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EIA Report on Hurricane Impacts on U.S. Energy 


 As of Monday, September 1, 4:00 pm    See current    


U.S. Oil and Natural Gas Market Impacts


Prices
NYMEX Futures Prices
(for October delivery)
(2pm)
9/1/2008
8/29/2008
change
Week Ago
8/25/2008
Year Ago
8/31/2007
  WTI Crude Oil ($/Bbl)
111.16
115.46
-4.30
115.11
73.98
  Gasoline RBOB* (c/gal)
275.10
285.42
-10.32
280.69
196.45
  Heating Oil (c/gal)
309.24
319.19
-9.95
317.90
205.74
  Natural Gas ($/MMBtu)
7.98
8.36
-0.38
7.94
6.46
  OPEC Basket ($Bbl)
NA
111.23
NA
110.61
69.60
*RBOB = Reformulated Blendstock for Oxygenate Blending (RBOB), the base gasoline that needs to be blended with some type of oxygenate, now usually ethanol, to be turned into finished reformulated gasoline (RFG). Ethanol is not blended into the gasoline mixture until just before the gasoline is shipped to the retail stations.


Petroleum
As of 12:30 pm EDT (11:30 am CDT), August 31, the Minerals Management Service was reporting that about 1.25 million barrels per day (or well over 90 percent) of the federal portion of the Gulf of Mexico’s crude oil production was shut-in.  As of 10:00 am EDT (9:00 am CDT), August 31, the Department of Energy was reporting that 12 refineries in the Gulf of Mexico were shutdown, representing 2.1 million barrels per day of capacity, while another 10 refineries had reduced their crude oil throughput.  The 12 refineries that were shut down represent at least 700,000 barrels per day of gasoline output and at least 600,000 barrels per day of distillate fuel output, based on recent historical data.

However, despite the shut-in of crude oil production and refinery outages, futures prices on the New York Mercantile Exchange (NYMEX) were down sharply as of 2:00 pm EDT, with crude oil for October delivery down over $4 per barrel, and gasoline (RBOB) and heating oil down about 10 cents per gallon each.  Market expectations that shut-in crude oil production and refinery outages were going to be temporary is pushing prices down, removing any pre-hurricane price increases.  Of course, as yet, no assessments of damage to infrastructure have taken place.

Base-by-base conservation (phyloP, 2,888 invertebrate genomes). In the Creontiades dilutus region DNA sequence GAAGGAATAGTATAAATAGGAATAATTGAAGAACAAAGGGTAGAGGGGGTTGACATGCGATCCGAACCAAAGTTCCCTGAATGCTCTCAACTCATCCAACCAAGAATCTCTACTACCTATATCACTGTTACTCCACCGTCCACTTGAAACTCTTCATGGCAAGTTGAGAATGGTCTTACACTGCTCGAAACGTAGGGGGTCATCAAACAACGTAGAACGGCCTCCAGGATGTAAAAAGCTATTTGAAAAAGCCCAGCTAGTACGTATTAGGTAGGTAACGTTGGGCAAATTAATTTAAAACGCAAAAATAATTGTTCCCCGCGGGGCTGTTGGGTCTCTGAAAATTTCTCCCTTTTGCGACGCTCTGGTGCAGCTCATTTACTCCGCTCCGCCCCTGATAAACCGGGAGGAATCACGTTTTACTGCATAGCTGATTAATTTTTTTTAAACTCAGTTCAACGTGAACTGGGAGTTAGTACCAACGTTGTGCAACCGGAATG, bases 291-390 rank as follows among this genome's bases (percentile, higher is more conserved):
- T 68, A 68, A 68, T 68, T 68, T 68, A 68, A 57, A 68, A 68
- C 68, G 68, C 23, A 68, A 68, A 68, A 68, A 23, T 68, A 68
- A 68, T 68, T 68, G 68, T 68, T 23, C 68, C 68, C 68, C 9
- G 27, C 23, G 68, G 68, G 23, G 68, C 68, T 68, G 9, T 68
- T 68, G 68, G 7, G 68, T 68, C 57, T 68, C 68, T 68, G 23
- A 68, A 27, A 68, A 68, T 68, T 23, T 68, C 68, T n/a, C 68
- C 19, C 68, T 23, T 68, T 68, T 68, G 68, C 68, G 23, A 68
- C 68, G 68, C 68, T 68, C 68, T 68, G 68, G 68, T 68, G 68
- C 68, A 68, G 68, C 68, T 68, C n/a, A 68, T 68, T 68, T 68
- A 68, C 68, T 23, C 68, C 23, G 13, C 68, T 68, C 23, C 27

Natural Gas
As of 12:30 pm EDT (11:30 am CDT), August 31, the Minerals Management Service was reporting that nearly 6.1 billion cubic feet per day (or about 80 percent) of the federal portion of the Gulf of Mexico’s natural gas production was shut-in.  As of 10:00 am EDT (9:00 am CDT), August 31, the Department of Energy was reporting that 19 of the 22 major natural gas pipelines in the Gulf of Mexico have declared force majeure, effectively shutting in all operations along their systems in the Gulf of Mexico.  Many of the natural gas processing plants along the path of the storm have shut down operations to allow workers to evacuate the area.



Also see:
Hurricane Situation Report from DOE's Office of Electricity Delivery & Energy Reliability
STEO Hurricane Analysis (pdf)

 

 

Hurricane Gustavís Projected Path
as of 1300 EDT, September 1, 2008
maps courtesy of iMapData and Pennwell

Gulf of Mexico Oil & Natural Gas Facts
Energy Information Administration
Gulf of Mexico
Total U.S.
% from
Gulf of Mexico
Oil (million barrels per day)
  Federal Offshore Crude Oil Production (4/08)
1.35
5.16
26.15%
  Total Gulf Coast Region Refinery Capacity (as of 1/1/08) 
7.41
17.59
42.12%
Natural Gas (billion cubic feet per day as of 2007)
  Federal Offshore Marketed Production
7.67
NA
NA
  State Offshore Marketed Production
0.67
NA
NA
  Total
8.33
54.7
15.22%

State Energy Profiles
Louisiana
Mississippi
Texas



Previous EIA Hurricane Reports